Oxygen access channels - a general principle?

Molecular oxygen participates in numerous cellular processes but in most cases little is known about the mechanisms how oxygen reaches the reaction sites of the related proteins. However, in recent years specific oxygen access channels have been revealed for a number enzymes such as lipoxygenase, copper amine oxidase or glucose oxidase. In guiding oxygen to the catalytic site and by providing specific environmments for oxygen and the according reaction products these channels play significant roles in controlling O2 reactivity.

There are many more promising candidates for oxygen access channels, especially among monooxygenases and oxidases from the flavoprotein family. In these enzymes, where O2 (re)oxidizes the reduced flavin cofactor, key questions regarding the control of O2 reactivity with the reduced flavin cofactor are still open.

D-amino acid oxidase

Our work, a collaboration with Prof. Pollegioni's group at the University of Insubria, Italy, addresses these issues using D-amino acid oxidase (DAAO) [1] . The enzyme (EC is found in most mammalian cells and catalyzes the oxidative deamination of D-amino acids to yield alpha-keto acids, ammonia and hydrogen peroxide. Even though it was already studied in the 1930s by Krebs and Warburg its physiological role is not yet fully understood. However, it has been connected with the degradation of the neurotransmitter D-serine in the brain and with the regulation of neurotransmission. Being a prominent member of the flavoprotein oxidase family, DAAO is regarded a key enzyme for understanding the flavin catalysis mechanism.

Fig 1: DAAO reaction scheme: Minimal kinetic scheme for the catalytic cycle of DAAO with D-Ala as substrate (sequential mechanism). S: Amino acid substrate, P: imino acid product that dissociates in solvent, ox/red: oxidation state of the flavin. In parenthesis are reported the kinetic steps related to the alternative ping-pong mechanism, as observed only for basic D-amino acids.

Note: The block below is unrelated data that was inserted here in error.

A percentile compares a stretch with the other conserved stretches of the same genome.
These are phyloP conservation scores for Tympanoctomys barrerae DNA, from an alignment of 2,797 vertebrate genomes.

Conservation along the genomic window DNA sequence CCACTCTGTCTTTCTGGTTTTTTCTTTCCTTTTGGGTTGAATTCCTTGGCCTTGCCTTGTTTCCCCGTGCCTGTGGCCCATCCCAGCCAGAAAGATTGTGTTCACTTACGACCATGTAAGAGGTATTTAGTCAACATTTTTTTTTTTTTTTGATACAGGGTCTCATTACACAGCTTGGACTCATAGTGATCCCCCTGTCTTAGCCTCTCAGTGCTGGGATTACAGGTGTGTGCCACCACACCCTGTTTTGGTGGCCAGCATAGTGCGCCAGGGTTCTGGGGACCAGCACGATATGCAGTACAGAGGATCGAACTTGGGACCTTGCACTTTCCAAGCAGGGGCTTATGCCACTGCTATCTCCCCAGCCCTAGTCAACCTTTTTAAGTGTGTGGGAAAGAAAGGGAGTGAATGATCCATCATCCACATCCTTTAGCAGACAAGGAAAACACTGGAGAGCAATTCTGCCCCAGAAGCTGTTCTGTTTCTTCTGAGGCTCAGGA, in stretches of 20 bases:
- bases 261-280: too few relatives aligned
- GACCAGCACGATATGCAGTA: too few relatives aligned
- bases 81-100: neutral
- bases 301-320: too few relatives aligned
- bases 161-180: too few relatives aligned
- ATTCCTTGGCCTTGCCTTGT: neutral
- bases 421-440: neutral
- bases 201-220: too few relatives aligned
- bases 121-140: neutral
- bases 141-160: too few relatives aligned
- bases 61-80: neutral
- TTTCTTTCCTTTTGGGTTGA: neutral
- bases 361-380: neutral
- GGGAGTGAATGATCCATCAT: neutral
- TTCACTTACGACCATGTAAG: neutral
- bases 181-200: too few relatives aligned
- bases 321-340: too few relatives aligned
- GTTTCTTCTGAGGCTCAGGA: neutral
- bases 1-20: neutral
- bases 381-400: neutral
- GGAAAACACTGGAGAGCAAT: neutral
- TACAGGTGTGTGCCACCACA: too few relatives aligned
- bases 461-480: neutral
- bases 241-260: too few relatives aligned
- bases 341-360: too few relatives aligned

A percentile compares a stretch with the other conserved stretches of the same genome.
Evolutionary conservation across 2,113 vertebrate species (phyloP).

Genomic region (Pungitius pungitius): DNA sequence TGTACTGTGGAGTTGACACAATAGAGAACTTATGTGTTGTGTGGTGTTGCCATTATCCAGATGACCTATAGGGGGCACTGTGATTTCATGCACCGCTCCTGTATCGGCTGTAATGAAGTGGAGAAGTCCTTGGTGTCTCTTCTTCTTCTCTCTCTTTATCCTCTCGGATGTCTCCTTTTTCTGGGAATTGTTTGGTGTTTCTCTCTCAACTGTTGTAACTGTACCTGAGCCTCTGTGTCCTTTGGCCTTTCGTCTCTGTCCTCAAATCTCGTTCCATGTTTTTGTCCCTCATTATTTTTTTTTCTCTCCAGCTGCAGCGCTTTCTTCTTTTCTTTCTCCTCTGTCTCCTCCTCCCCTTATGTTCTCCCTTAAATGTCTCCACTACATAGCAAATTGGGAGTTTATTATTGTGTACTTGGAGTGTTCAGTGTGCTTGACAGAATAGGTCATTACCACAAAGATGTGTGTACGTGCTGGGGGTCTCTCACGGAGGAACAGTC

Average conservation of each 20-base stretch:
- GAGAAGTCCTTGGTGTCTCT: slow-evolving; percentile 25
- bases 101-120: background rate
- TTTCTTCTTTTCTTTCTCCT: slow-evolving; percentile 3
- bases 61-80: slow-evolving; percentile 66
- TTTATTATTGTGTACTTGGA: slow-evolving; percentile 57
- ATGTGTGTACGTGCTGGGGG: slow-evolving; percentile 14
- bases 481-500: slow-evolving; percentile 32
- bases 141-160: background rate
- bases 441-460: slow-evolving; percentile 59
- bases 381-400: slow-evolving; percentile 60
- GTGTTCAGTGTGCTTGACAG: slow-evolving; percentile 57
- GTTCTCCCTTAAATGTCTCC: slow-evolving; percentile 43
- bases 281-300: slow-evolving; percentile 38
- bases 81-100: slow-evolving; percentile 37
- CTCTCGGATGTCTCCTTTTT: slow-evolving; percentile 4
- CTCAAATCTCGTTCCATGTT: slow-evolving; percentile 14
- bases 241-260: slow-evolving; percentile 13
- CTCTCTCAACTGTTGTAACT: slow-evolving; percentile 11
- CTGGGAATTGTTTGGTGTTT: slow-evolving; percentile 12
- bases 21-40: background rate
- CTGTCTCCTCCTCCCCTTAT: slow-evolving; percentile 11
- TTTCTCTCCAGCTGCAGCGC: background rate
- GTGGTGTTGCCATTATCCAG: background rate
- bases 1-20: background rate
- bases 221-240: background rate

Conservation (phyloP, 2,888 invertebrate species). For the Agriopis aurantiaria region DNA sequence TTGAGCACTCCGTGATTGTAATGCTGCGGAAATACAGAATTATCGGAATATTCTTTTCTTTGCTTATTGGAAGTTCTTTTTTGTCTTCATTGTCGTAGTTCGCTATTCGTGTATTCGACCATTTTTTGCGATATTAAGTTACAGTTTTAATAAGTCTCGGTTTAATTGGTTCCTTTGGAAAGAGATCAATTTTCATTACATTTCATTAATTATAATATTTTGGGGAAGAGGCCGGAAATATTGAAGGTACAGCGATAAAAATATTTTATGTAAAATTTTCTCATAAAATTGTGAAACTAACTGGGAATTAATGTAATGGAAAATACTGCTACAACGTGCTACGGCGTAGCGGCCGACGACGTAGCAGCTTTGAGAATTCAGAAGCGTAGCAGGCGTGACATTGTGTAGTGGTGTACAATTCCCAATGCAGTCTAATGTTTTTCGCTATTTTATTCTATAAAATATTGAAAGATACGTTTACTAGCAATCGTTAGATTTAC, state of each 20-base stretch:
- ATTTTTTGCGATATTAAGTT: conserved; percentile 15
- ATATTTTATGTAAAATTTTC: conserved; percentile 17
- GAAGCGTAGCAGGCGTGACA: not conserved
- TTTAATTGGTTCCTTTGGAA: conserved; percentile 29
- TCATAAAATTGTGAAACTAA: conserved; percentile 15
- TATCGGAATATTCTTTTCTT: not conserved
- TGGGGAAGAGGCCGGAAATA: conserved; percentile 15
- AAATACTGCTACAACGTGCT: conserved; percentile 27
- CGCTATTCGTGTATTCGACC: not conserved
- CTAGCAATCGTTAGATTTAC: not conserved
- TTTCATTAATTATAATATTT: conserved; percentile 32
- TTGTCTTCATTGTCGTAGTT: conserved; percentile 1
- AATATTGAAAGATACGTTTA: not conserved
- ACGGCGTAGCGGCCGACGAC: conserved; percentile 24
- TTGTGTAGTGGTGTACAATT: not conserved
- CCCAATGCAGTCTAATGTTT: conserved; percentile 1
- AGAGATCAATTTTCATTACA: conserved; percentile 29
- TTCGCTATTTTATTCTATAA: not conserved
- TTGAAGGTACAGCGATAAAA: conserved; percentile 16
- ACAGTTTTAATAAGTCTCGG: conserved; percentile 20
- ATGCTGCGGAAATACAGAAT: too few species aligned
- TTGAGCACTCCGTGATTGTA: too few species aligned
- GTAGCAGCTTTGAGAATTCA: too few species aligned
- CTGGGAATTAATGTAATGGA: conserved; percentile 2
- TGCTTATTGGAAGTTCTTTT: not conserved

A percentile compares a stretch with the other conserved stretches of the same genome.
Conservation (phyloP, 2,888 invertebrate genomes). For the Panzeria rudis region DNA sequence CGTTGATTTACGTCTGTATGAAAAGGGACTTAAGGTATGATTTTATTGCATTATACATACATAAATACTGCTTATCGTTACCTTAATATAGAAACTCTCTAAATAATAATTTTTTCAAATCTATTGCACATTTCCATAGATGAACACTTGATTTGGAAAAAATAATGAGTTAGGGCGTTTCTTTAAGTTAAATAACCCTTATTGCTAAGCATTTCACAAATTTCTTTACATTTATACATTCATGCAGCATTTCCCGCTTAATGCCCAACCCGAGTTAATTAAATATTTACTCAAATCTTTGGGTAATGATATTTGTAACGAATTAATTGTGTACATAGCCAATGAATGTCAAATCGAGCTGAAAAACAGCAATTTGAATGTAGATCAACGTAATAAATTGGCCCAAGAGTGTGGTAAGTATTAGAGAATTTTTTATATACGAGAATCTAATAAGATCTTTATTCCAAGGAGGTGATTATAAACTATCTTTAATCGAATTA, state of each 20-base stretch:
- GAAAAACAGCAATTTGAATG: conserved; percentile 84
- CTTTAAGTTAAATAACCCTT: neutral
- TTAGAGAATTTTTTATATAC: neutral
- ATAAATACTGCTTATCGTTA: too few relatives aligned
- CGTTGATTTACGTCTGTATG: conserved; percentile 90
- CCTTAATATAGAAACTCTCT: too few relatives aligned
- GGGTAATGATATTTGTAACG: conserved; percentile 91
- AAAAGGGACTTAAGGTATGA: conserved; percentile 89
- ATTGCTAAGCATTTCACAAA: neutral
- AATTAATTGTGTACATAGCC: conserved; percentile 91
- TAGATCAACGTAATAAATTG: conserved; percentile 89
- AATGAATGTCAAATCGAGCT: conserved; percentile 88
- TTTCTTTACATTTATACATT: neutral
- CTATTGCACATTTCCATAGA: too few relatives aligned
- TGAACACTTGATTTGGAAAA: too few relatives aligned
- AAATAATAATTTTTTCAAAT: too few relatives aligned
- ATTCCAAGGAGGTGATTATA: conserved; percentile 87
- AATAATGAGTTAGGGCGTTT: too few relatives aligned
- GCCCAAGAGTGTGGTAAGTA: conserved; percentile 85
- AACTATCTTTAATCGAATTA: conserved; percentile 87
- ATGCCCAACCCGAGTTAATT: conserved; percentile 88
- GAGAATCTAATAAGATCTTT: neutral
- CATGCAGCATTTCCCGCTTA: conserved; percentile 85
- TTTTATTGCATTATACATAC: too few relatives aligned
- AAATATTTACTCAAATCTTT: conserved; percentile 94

More details about the rection mechanism can be found here.

In DAAO the catalytic center is located at the end of a funnel serving as entrance for the substrate D-amino acid. In this channel the cofactor flavin is shielded by the bound D-amino acid substrate or by the product imino acid from access of small molecules originating from the solvent region.

Let's suppose there is a channel for O2 connecting solvent and the flavin pocket. But what makes a good O2 access channel? Ideally, it is a continuous region between solvent and the active site where the average probability of finding O2 is high. This probability depends on many factors like the dynamics of protein side chains and water molecules or the hydrophobicity of the environment.

Unfortunately, localizing dioxygen in proteins is difficult. Oxygen is very mobile and usually is not resolved in crystal structures and other techniques, like tryptophane fluorescence quenching, suffer from insufficient resolution. However, a promising approach to trace oxygen consists of implicit ligand sampling, a technique that allows efficient computation of 3D free-energy maps for small gas molecules in proteins.

ILS calculations reveal oxygen access pathway

Fig. 2: Overview of O2 access pathways to the active site of DAAO. Panel A: Section through the protein (grey surface representation) with flavin cofactor and product in the binding pocket. The substrate entrance is on the right; the putative O2 access channels are on the left. Regions of low free energy potential ΔG(O2) are shown in the form of the isosurface at -3 kJ/mol (transparent blobs in green, red, blue and yellow). There are two high affinity sites A and B for O2 close to the flavin on the Si-side. Minimum energy paths between the different sites and the solvent are displayed as tubular structures whose thickness scales with ΔG(O2). Panel B: Free energy profiles along the different O2 channels. Colors and location of the flavin plane correspond to panel A. The green path exhibits the lowest barriers for O2.